Jacob is a DC based musician and serves as a music leader at Washington City as well as running projection, audio, and recording. He is also a member at Warrensburg Church of the Brethren in the MO/ARK District. In college, Jacob came up with his own definition of music:
“Music is the aural expression of emotion with intent”.
Please enjoy this list of instruments Jacob plays: Acoustic Guitar – Mandolin – Banjo – Cello – Double Bass – Electric Guitar – Electric Bass – Baritone Guitar – Ukelele – Piano – Drum Set – Baritone Voice – Synthesizer/Computers – Tuba – Trombone – Washtub Bass – Jug – Kazoo/Kazumpet . And Percussion: Tambourine – Concert Drums – Timpani – Marimba – Vibraphone – Congas – Shaker – among others!
CLICK HERE to listen to Jacob’s song, Spirit Fall!
“I wrote that song about a month into the pandemic to fit an episode of the Dunker Punks Podcast that Dana and I put together. It ended up being pretty poignant at the time.” Episode 96: Praying Through a Pandemic
When did you first start creating?
I started writing my own music in middle school when I really started getting into learning different instruments and musical genres.
How does your spirituality connect with your creative process?
In college, one of my first classes tasked us with defining music in our own words and I came up with this definition: “music is the aural expression of emotion with intent”. I still think of that as pretty accurate to this day. Music is a language of its own that helps humans express certain feelings and thoughts in phrases that words alone can’t describe. The Spirit moves through us and nature and heaven and connects everything together so for me, my spirituality influences what feelings move me in the moment when I’m creating.
WHY do you create?
I create for a number of reasons, the most notable being to spread a message I’m passionate about, worship, art for the sake of art, as a source of income, and as a way to journal. I’ve played and written music for bands and in churches that work passionately on subjects like social and environmental justice. One of the important things to those communities is to focus our missions and values in anthems that we can sing together helping us to center ourselves and rejuvenate our passions. Similarly, music in worship allows the congregation to have a shared, participatory experience where we interconnect as the Spirit moves. Worshiping through music creates some of the more beautiful and impactful moments in life. I think the spirituality of music and that feeling of connection to others is why I appreciate “art for the sake of art” or “music for the sake of music”. There’s something about just playing or jamming with other musicians and artists that doesn’t require anything else to make that moment special. It’s one of those rare moments these days where you have to be completely present in the here and now and I cherish those moments. Most people hone their talents and skills until it becomes their occupation and music and sound are my occupations as well. Going to school for music led me to learn about manipulating sound and that led to audio engineering becoming my primary job and so I get to create for a living! The past few years, I’ve also created a lot for just myself. It’s so theraputic for me to work through strong emotional experiences by writing music and lyrics but I also have a certain standard and anxiety (as many artists do) about what I put out into the world. Some day when I’m old and grey, I’m sure I’ll have stacks of hard drives of unpublished music sitting around! If you’d like to check out some of the things I’ve released over the years, you can check out my website I made dedicated to my music. http://www.jacobcrousemusic.com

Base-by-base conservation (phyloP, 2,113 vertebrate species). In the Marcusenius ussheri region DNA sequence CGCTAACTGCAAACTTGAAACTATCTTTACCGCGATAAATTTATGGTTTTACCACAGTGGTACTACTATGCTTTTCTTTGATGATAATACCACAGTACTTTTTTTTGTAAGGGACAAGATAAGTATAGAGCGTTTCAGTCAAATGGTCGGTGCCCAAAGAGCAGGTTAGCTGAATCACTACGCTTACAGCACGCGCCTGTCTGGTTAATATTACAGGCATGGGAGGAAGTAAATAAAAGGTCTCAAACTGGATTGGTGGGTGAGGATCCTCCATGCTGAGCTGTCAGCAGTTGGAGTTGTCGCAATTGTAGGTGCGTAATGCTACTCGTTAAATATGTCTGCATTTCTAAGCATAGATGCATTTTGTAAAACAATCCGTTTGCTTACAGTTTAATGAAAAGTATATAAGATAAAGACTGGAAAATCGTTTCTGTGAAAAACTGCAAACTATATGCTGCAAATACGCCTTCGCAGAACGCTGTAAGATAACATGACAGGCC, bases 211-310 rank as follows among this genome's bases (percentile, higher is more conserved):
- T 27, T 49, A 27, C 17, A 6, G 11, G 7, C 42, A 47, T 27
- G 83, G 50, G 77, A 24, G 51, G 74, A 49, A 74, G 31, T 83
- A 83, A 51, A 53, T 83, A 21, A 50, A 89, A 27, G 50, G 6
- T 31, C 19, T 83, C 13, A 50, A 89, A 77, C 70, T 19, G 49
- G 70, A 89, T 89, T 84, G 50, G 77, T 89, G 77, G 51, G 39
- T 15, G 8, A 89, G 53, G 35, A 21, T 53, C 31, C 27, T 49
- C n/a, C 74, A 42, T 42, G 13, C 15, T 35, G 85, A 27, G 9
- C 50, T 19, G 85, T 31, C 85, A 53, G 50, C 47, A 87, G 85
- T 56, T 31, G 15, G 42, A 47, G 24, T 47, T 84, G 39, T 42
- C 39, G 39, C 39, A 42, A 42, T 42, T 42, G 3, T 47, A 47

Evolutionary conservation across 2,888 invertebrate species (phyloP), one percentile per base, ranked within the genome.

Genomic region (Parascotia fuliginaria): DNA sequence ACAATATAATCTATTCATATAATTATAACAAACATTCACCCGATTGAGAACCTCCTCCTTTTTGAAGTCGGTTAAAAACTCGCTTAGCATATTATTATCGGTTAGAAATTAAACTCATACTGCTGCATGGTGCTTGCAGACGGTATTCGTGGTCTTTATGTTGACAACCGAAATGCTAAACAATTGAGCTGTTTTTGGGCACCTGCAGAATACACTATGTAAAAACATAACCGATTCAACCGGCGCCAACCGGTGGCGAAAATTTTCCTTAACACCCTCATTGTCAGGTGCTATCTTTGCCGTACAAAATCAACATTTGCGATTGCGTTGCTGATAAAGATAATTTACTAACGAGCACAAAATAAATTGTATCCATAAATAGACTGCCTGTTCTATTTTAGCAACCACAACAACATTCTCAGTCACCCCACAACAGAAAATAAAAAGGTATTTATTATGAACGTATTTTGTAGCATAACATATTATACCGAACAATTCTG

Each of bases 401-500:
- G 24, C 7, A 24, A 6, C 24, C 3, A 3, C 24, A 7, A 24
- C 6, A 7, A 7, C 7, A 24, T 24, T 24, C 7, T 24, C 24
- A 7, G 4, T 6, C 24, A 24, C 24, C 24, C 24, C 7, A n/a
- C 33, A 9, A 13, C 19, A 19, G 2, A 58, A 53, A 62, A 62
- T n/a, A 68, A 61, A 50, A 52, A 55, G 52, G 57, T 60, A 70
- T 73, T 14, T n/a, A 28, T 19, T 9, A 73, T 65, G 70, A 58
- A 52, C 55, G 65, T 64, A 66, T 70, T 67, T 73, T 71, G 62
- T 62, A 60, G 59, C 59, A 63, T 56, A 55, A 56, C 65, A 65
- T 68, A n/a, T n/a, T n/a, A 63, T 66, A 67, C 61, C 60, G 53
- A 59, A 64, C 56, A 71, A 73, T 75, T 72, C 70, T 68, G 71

How has the pandemic (if at all) affected your creative process?
During the pandemic, I’ve created a lot less music. It’s extremely hard to stay motivated and to feel inspired about anything when you have a general aura of existential dullness following you around all the time. I’ve become just a massive consumer of other persons’ content and not produced as much as I’d have liked. Most of my creative projects, including an album with my band, I’m a War. and a motorcycle build, had planned completion dates for mid year last year and I’m still working on them. It helps to take breaks from the projects and go to other things and come back to them but definitely not being out in the world, on the computer all day, and not in close proximity to other humans has had a major impact on my creative process. One thing I’m glad to have done early on was include my two bandmates, Matt and Glenn, in my bubble so we can still get together to write and play music together. It’s a respite from the pandemic whenever we get together for a few hours every week and a half or so. I highly encourage other artists to find someone you can bubble with if it’s safe and logical for you to at least have someone to collaborate and create with.